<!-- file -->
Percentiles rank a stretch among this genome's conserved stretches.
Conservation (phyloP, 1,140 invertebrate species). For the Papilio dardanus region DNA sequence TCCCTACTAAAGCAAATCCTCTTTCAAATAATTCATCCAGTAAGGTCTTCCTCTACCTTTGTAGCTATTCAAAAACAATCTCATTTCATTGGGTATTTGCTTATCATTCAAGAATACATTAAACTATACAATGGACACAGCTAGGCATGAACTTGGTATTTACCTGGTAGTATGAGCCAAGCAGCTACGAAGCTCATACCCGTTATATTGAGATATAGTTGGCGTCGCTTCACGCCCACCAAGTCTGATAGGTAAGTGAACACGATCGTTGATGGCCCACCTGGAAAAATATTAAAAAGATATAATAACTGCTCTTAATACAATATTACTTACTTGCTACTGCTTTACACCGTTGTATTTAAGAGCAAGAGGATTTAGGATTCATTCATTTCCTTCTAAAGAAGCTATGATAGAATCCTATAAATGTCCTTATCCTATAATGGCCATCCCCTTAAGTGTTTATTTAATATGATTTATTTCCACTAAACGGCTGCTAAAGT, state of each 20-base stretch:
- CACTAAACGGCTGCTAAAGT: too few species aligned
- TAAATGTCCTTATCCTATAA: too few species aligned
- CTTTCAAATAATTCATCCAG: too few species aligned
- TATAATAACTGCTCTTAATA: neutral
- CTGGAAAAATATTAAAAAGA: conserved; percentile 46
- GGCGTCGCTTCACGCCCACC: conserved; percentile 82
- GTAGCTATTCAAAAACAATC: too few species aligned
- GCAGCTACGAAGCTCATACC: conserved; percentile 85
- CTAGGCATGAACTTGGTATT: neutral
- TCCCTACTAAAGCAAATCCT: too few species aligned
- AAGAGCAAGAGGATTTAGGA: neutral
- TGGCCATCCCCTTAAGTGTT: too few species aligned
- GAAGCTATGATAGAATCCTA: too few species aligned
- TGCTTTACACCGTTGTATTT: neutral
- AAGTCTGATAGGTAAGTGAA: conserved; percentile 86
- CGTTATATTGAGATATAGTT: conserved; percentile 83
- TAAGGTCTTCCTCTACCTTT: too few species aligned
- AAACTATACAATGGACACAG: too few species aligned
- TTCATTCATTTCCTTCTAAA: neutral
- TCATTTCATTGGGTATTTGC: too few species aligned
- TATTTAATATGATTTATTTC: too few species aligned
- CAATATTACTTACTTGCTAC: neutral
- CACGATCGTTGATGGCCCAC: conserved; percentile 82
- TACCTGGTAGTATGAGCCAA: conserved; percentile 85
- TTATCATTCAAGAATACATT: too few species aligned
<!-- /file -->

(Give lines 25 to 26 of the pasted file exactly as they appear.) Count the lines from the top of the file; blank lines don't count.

- CACGATCGTTGATGGCCCAC: conserved; percentile 82
- TACCTGGTAGTATGAGCCAA: conserved; percentile 85